The Giant Magellan Telescope Organization (GMTO) has announced that it has started the casting of the fifth of seven mirrors that will form the center of the Giant Magellan Telescope (GMT).
Technicians have started casting the fifth mirror at the University of Arizona's Richard F. Caris Mirror Laboratory, the facility is well-known for developing the world's largest mirrors for astronomy. The GMT, measuring nearly 25 meters in diameter, will be located in the Chilean Andes and will be employed to study planets around other stars as well as to look back to the period when the first galaxies started to form. The process of "casting" the giant mirror includes melting nearly 20 tons of glass in a spinning furnace. The glass disk, once cooled, will be polished to its final shape using high-tech technology.
The GMT will integrate the light from seven of these 8.4-meter mirrors in order to develop a telescope with an efficient aperture 24.5 meters in diameter (80 feet). Using this unique design, the GMT will generate images that are 10 times sharper compared to those from the Hubble Space Telescope in the infrared area of the spectrum.
Both Smithsonian Institution and Harvard University are members of the GMT project. Other members include the University of Chicago, the University of Arizona, Texas A&M University, the University of Texas at Austin, the São Paulo Research Foundation, the Korea Astronomy and Space Science Institute, the Carnegie Institution for Science, the Australian National University, and Astronomy Australia Ltd. The GMT primary mirrors are made at the Steward Observatory Mirror Lab at the University of Arizona (UA) in Tucson.
We are thrilled to be casting the Giant Magellan Telescope's fifth mirror, the Giant Magellan Telescope project will enable breakthrough discoveries in astronomy, and perhaps entirely new fields of study. With the talents of the team at the University of Arizona and across our entire community, we are taking the next step towards completing the seven-mirror GMT.
Dr. Robert N. Shelton, President of GMTO.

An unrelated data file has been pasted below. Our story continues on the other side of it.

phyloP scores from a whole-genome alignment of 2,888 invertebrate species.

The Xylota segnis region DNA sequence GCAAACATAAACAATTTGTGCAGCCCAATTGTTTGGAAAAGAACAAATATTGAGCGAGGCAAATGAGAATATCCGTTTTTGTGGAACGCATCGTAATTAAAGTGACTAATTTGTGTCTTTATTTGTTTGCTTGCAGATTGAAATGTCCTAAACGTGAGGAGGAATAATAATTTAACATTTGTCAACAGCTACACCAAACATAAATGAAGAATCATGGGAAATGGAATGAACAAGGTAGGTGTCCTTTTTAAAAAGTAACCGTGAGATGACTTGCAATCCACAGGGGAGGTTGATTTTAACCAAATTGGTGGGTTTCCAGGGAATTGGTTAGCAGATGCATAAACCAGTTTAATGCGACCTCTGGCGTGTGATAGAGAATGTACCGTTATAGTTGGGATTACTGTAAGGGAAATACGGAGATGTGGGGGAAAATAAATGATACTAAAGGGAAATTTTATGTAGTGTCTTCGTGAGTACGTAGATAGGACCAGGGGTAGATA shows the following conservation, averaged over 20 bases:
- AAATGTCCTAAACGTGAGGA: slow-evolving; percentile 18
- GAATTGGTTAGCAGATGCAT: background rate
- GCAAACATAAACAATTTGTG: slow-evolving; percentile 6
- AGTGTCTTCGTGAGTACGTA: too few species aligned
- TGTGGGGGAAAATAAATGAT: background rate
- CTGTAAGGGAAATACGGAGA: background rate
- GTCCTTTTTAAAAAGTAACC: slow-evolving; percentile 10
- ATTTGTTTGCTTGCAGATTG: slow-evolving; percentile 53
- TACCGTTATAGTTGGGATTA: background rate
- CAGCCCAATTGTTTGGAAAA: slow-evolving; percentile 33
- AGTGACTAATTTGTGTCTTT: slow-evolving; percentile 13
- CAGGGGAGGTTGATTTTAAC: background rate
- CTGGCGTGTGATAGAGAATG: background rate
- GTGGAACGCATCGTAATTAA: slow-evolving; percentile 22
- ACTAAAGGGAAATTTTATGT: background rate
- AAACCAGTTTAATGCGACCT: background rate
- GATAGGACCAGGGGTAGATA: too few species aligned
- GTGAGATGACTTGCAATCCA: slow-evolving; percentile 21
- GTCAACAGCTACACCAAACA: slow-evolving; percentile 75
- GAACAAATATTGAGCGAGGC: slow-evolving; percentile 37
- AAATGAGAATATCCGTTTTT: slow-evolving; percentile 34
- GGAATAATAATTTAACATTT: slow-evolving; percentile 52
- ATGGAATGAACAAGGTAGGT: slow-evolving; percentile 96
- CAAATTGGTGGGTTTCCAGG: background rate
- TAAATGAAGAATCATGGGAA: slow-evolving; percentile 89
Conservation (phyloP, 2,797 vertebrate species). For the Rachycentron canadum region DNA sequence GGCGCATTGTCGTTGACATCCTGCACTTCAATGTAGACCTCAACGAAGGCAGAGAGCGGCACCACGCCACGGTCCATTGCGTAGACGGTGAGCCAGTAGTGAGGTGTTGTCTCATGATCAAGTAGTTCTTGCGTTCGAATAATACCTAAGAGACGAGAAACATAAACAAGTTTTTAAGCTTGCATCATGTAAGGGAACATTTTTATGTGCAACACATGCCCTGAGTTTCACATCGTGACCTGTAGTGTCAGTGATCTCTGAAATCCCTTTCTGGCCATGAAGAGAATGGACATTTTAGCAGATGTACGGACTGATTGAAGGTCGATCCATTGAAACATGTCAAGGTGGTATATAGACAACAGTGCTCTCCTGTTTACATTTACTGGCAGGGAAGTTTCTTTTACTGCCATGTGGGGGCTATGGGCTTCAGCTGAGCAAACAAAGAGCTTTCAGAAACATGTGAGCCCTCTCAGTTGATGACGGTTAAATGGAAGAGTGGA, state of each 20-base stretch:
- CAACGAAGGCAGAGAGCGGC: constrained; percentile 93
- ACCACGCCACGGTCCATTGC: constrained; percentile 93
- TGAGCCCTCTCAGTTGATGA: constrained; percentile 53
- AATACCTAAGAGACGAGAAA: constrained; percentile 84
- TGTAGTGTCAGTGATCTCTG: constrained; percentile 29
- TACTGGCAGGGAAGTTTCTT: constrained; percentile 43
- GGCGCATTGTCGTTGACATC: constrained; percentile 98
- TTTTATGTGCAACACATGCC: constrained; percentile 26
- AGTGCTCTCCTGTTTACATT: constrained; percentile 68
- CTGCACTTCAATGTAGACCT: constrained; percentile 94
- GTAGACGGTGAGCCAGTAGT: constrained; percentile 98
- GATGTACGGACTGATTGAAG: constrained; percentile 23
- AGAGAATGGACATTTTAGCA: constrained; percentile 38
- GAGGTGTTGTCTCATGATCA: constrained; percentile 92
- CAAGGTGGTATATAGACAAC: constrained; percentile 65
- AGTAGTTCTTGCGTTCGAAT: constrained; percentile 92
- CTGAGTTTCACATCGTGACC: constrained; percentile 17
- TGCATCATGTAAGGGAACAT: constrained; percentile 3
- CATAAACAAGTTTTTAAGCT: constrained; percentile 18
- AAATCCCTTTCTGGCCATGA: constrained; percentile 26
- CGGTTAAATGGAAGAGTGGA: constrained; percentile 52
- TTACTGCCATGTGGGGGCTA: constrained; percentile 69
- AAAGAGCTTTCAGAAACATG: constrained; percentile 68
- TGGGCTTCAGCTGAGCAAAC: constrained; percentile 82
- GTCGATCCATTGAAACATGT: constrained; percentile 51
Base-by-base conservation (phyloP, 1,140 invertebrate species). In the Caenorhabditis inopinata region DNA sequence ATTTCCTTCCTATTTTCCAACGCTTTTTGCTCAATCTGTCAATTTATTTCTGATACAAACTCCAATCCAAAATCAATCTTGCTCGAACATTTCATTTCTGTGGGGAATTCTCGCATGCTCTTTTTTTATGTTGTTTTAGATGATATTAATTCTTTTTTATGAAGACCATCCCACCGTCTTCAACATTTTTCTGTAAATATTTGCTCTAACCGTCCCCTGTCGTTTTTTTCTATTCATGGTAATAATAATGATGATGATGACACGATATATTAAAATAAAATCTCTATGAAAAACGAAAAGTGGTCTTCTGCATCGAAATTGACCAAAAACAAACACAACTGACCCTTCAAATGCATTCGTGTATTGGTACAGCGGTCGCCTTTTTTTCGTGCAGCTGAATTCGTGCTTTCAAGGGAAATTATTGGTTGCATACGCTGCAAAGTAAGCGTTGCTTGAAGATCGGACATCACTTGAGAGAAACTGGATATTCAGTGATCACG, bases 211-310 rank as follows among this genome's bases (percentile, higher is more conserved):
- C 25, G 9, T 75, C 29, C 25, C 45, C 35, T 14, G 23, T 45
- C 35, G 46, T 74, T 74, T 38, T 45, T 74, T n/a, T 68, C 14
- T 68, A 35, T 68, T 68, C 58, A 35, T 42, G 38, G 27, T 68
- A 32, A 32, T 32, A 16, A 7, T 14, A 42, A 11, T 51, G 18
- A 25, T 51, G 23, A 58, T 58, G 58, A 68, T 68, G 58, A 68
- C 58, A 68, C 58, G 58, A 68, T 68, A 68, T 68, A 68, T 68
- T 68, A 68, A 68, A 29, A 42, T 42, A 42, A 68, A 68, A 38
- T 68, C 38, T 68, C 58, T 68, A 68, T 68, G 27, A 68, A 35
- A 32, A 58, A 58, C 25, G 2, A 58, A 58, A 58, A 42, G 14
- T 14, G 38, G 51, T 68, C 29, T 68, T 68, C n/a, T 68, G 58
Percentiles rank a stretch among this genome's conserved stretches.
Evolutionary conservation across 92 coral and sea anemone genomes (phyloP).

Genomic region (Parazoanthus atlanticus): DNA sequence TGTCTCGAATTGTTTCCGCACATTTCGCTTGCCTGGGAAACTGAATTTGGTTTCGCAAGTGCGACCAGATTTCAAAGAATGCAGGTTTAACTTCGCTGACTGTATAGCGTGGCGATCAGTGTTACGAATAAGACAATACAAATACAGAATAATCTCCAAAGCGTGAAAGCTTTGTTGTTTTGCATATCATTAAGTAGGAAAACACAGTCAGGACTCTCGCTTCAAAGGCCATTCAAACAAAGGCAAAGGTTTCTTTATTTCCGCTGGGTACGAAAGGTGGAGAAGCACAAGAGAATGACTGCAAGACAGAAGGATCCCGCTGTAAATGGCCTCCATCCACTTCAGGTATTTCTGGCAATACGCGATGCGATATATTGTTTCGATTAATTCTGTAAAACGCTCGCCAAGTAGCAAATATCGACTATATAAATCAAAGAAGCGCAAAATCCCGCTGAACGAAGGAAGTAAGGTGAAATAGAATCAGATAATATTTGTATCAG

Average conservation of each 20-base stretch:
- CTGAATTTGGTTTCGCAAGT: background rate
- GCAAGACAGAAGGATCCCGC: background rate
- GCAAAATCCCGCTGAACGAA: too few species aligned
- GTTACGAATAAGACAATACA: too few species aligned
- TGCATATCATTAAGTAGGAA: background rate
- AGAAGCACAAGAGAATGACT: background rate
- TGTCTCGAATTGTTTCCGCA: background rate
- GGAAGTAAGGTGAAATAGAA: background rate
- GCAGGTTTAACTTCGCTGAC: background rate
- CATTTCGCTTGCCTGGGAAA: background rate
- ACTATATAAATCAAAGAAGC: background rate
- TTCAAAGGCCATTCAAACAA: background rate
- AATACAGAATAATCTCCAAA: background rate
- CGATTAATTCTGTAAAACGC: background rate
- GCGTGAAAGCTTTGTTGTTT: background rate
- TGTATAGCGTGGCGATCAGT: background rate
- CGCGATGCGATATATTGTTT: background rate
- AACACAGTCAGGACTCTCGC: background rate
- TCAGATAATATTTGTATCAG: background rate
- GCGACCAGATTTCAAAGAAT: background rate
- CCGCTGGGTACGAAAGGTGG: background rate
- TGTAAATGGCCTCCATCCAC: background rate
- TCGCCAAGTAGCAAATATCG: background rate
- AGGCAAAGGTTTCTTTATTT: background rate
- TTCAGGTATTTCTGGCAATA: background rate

Each light-weighted mirrors of the GMT is a marvel of engineering. The mirrors start as pristine blocks of custom-made low-expansion E6 glass from the Ohara Corporation of Japan. These glass blocks, weighing precisely 17,481 kg, have been placed by hand into a custom-made furnace pre-loaded with a hexagonal mold. At the peak of the long casting process, where the huge furnace spins at up to five revolutions per minute, the glass gets heated up to 1165 °C (2129 °F) for about four hours until it dissolves and flows into the mold. The casting process goes on as the glass is cooled carefully for three months while the furnace spins at a slower rate. After that, the glass undergoes an extended period of polishing and shaping. The outcome of this high-precision process is a mirror polished to an accuracy of one twentieth of a light wavelength, or below thousandth of the width of a human hair.
Casting the mirrors for the Giant Magellan Telescope is a huge undertaking, and we are very proud of the UA's leading role creating this new resource for scientific discovery. The GMT partnership and Caris Mirror Lab are outstanding examples of how we can tackle complex challenges with innovative solutions, the University of Arizona has such an amazing tradition of excellence in space exploration, and I have been constantly impressed by the things our faculty, staff, and students in astronomy and space sciences can accomplish.
Robert C. Robbins, UA President
With its casting during the weekend, the fifth GMT mirror joins three other GMT mirrors at different stages of production in the Mirror Lab. Polishing of the second mirror’s front surface is well underway; coarse grinding will start on the front of the third mirror soon and the fourth mirror, the central mirror, will soon be ready for coarse grinding after the third mirror. The first GMT mirror was completed many years ago and was moved this September to a storage location in Tucson, awaiting the next phase of its journey to Chile. The sixth mirror’s glass has been delivered to Tucson and the seventh mirror’s glass is on order from Japan’s Ohara factory.
Eventually, the giant mirrors will be moved to GMT’s future home in the Chilean Andes at the Las Campanas Observatory at the Carnegie Institution for Science. This location is known for being one of the best astronomical locations on the planet with its clear, dark skies and steady airflow producing extremely sharp images. GMTO has started construction in Chile and has developed the infrastructure on the location needed to support construction activities.
Creating the largest telescope in history is a monumental endeavor, and the GMT will be among the largest privately-funded scientific initiatives to date, with this next milestone, and with the leadership, technical, financial and scientific prowess of the members of the GMTO partnership, we continue on the path to the completion of this great observatory.
Taft Armandroff, Professor of Astronomy and Director of the McDonald Observatory at The University of Texas at Austin, and Vice-Chair of the GMTO Corporation Board of Directors.